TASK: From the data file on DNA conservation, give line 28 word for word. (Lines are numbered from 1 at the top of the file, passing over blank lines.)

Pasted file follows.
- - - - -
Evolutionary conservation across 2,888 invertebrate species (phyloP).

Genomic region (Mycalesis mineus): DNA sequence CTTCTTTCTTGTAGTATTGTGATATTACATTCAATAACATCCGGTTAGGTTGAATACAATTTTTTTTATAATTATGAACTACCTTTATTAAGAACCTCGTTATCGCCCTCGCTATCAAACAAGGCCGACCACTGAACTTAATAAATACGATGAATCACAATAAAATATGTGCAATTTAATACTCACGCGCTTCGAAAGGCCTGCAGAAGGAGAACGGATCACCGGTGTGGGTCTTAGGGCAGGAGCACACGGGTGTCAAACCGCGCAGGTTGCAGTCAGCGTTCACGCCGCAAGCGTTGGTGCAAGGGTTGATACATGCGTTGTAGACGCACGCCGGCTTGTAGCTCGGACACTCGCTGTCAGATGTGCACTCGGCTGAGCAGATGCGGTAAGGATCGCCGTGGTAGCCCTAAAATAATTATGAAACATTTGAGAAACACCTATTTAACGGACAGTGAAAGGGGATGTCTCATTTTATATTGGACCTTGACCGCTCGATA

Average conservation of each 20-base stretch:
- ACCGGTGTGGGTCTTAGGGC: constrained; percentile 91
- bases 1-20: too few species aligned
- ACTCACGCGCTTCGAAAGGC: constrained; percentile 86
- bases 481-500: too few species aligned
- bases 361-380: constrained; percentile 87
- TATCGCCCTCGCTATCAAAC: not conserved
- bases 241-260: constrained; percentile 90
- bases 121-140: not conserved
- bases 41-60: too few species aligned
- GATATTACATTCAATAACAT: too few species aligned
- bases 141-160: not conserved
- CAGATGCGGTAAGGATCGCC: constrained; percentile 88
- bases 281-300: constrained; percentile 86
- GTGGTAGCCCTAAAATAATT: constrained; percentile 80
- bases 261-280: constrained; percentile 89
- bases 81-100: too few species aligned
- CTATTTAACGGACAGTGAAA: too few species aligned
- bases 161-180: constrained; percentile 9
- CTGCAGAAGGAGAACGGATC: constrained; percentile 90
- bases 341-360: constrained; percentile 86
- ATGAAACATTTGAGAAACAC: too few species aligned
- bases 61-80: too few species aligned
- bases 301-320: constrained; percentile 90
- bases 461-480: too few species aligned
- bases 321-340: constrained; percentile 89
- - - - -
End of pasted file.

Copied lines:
- bases 321-340: constrained; percentile 89